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It Is All About Timing

I am sure you have heard the old adage “Timing is everything in life.” Having just completed my second month in the architectural signage industry as Marketing Manager with ASI Corporate, I am finding my learning of the signage industry and ASI to be both rewarding and eye opening.

A few weeks ago I made my first site visit to take photographs of a multi-floor suite of offices that would be occupied with several hundred employees in just over one week. The design of the offices quite literally wowed me. No drab colors and used furniture here. The design I saw could be featured proudly in any corporation’s annual report. The furniture was cutting edge and all in the latest trendy colors. The carpet design incorporated colors, which changed reflecting the seating in different sections of the layout. The chairs could be displayed in the architecture section of New York’s Museum of Modern Art. There were large sections with open office cubes. There were open work pods with sharp angles and seating for six on opposite sides of meeting parentheses that reminded me of the bridge of Battlestar Galactica.

Meeting areas were liberally spread throughout and there were enough TVs being installed to increase the stock price of their supplier by a few percentages points the day they were ordered.

Rush! Rush! Rush!
While touring the offices I happened upon the general contractor who was on the verge of a nervous breakdown. I suppose this is normal for large projects as there is never enough time. However, He mentioned that for a project of this size this was the second shortest timeframe that he had ever had to work under. Several floors of offices were literally being constructed from the windows in. Walls had been erected, electric, data and phone lines were run along with TV cables.  Bathrooms and break rooms were built. Employees were set to occupy offices in just over a week and the client was still adding to the punch list, which was already endless.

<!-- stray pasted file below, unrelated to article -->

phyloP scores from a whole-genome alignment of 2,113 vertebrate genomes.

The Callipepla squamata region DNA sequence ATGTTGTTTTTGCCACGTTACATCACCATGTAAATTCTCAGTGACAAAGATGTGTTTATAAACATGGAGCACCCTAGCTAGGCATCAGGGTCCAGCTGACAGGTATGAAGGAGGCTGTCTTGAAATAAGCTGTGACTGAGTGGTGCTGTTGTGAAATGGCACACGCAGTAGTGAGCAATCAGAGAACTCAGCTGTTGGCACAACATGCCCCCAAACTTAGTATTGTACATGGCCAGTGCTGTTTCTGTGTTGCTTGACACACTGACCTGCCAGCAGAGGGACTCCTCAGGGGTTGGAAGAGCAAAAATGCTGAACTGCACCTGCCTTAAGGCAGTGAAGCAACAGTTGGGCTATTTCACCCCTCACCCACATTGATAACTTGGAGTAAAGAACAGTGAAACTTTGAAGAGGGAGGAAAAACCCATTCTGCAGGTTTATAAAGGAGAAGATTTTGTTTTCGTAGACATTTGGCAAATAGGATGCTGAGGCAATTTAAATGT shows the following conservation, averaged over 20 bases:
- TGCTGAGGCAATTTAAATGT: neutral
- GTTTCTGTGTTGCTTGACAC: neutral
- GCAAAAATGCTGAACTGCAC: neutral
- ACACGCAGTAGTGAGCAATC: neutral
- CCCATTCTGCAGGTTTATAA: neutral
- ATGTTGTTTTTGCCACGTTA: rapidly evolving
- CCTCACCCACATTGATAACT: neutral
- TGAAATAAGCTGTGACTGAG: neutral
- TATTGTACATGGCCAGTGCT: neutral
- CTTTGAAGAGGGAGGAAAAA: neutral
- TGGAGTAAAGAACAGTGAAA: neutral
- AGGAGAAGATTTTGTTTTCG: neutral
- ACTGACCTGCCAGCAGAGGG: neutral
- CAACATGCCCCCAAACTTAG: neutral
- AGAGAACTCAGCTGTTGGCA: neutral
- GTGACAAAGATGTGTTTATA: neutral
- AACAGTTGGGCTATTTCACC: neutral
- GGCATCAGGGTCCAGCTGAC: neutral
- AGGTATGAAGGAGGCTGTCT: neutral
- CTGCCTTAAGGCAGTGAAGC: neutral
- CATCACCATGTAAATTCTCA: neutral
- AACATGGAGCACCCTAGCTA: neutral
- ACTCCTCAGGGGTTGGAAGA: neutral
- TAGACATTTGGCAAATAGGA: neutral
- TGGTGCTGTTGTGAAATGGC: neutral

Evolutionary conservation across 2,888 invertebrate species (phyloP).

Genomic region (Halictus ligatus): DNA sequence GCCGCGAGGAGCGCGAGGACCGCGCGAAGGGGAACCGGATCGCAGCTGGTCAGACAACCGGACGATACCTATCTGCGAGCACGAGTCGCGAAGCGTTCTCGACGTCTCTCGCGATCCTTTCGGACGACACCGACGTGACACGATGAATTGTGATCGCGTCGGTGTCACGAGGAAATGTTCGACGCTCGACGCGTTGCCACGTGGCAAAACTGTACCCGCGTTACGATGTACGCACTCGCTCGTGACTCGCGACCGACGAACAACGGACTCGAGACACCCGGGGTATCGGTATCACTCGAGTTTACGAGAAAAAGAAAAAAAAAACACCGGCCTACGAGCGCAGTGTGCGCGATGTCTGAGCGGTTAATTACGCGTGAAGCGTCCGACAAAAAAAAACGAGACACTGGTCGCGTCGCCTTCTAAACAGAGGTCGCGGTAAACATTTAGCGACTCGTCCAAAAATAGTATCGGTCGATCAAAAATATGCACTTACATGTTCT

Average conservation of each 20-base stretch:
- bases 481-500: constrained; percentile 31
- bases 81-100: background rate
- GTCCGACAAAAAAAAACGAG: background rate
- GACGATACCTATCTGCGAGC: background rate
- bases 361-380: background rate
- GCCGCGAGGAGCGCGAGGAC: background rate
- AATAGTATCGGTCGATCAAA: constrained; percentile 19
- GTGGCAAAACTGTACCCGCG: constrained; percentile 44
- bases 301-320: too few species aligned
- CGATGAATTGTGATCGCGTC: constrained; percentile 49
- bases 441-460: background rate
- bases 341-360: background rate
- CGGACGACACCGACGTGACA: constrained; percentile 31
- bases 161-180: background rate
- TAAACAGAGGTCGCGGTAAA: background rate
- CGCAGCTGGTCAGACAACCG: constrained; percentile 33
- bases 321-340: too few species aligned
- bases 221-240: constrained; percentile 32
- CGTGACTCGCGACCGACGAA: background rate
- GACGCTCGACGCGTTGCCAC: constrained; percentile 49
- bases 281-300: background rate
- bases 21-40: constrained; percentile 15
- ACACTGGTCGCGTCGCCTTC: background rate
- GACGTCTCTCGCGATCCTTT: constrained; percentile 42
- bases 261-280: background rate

Where Are the Signs?
Did I mention that employees would be occupying their office in just over a week? The signage requirements hadn’t yet been finalized no less ordered. Signs are critical for employees to find their offices and maneuver around their new work environment (not to mention visitors and vendors who must also navigate the new digs). Yet the signs wouldn’t be available for many weeks because their purchase was left to the very end of the project when time (and often budgets) were running out. Besides signs’ critical importance in wayfinding, architectural signs also frame design. Their selection merits more than a rushed selection as a project draws to a close.

Cost, Quality and Speed
There is a well-known rule that getting top quality, extremely fast and at a good price is impossible. You can have any two of the three but not all three. You may be able get something very quickly at a decent price but the quality will suffer.  You might be able get really good quality overnight but you are going to pay through your teeth. You can get good quality at a reasonable price but it is going to take time.

By planning signage needs far enough ahead, one should be able to get top quality signage at a reasonable price and on time. Furthermore, accuracy issues are frequently a nightmare in a rush situation and ordering in a timely manner will minimize mistakes. My take away from my tour of this state of the art office was that architects, designers, general contractors and clients will all strongly benefit from making sure to get signage decisions made and ASI orders placed as early as possible. Don’t wait until the last minute!

 

John Selig
Marketing Manager

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